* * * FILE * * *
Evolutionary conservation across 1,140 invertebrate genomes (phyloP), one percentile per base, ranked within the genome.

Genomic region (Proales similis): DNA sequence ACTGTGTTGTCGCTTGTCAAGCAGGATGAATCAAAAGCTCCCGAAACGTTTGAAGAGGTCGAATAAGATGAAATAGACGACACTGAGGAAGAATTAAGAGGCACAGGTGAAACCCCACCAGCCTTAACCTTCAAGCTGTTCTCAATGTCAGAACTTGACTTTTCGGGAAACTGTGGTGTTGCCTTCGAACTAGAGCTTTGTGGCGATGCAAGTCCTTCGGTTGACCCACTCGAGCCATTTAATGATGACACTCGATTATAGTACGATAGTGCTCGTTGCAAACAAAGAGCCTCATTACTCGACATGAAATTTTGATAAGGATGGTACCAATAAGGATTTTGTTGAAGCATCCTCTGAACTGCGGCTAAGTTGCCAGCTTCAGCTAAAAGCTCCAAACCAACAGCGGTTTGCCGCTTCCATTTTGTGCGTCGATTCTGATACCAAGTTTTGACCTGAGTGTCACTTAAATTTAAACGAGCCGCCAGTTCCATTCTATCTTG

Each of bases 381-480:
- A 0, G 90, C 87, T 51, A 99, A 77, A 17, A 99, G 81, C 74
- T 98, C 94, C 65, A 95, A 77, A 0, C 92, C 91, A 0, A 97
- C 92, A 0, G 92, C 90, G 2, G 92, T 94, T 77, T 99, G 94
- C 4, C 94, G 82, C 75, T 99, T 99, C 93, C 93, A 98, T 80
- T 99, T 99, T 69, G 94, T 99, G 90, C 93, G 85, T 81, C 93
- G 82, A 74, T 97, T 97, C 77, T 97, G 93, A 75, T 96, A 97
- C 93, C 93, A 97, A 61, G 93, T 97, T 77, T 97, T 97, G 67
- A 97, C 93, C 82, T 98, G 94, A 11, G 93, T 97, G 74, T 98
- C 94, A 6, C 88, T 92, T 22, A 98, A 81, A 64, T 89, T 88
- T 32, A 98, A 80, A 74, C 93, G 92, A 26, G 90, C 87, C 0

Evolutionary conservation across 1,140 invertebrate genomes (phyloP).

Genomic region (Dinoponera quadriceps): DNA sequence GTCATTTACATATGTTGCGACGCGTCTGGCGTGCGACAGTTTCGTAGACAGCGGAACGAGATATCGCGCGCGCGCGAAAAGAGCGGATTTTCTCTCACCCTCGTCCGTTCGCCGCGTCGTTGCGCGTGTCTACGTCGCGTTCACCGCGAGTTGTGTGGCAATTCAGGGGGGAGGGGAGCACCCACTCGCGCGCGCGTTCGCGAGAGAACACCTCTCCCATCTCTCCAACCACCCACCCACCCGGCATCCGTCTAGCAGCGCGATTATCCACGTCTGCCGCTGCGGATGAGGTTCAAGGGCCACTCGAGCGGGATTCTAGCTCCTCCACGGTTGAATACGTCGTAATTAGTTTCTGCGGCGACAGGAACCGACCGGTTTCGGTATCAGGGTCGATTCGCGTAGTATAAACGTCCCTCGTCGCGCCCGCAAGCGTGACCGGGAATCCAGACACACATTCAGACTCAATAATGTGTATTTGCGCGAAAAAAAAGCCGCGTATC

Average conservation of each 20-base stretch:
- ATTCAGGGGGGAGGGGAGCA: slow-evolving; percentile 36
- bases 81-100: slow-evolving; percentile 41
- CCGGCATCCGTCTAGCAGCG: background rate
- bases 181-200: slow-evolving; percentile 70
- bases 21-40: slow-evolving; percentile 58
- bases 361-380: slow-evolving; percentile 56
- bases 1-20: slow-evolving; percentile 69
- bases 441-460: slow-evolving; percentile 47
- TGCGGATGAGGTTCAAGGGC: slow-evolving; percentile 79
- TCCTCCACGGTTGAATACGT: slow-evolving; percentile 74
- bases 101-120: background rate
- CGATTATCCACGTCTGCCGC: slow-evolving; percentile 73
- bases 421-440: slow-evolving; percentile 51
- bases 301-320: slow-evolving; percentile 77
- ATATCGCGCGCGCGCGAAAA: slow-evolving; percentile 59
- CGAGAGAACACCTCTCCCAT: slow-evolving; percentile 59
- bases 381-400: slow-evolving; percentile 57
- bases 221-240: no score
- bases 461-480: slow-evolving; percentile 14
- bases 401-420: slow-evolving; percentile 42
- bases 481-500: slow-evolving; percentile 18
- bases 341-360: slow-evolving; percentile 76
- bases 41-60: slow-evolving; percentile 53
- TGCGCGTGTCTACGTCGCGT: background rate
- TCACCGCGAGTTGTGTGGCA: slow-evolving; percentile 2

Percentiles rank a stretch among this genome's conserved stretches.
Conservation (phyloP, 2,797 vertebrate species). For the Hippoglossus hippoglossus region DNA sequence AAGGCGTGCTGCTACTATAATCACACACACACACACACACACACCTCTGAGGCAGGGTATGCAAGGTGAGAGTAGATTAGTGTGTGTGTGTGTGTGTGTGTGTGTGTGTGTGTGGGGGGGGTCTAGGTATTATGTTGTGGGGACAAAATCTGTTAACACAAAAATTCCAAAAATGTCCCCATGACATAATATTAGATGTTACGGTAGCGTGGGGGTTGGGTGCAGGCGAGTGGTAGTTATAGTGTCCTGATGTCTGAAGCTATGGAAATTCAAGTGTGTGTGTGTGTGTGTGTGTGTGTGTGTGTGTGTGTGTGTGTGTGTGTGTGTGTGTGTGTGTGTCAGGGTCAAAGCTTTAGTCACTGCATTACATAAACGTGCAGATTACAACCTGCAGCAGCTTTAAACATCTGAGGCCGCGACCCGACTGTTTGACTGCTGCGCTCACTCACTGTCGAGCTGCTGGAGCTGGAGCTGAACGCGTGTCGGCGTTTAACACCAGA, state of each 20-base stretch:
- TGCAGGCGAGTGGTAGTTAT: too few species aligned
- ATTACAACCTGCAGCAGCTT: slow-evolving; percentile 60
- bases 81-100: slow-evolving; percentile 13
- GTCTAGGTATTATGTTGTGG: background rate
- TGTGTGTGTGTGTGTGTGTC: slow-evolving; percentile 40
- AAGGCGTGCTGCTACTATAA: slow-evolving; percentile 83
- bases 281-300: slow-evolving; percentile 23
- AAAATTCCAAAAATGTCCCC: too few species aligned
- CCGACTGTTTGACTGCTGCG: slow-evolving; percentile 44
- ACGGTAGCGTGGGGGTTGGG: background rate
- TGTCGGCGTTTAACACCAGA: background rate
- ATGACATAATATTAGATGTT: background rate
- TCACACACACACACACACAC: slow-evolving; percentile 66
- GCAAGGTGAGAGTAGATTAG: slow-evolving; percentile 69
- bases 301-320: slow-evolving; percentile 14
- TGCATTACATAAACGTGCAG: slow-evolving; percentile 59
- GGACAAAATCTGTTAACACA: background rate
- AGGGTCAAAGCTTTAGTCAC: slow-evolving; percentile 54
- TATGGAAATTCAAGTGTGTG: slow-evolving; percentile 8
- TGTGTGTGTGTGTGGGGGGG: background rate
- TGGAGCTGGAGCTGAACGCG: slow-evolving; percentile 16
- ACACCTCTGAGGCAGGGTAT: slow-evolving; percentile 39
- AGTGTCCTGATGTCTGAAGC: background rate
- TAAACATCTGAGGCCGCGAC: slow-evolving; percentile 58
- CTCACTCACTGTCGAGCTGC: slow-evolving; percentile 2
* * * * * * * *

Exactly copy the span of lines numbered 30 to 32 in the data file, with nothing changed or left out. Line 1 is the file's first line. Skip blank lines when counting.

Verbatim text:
- bases 301-320: slow-evolving; percentile 77
- ATATCGCGCGCGCGCGAAAA: slow-evolving; percentile 59
- CGAGAGAACACCTCTCCCAT: slow-evolving; percentile 59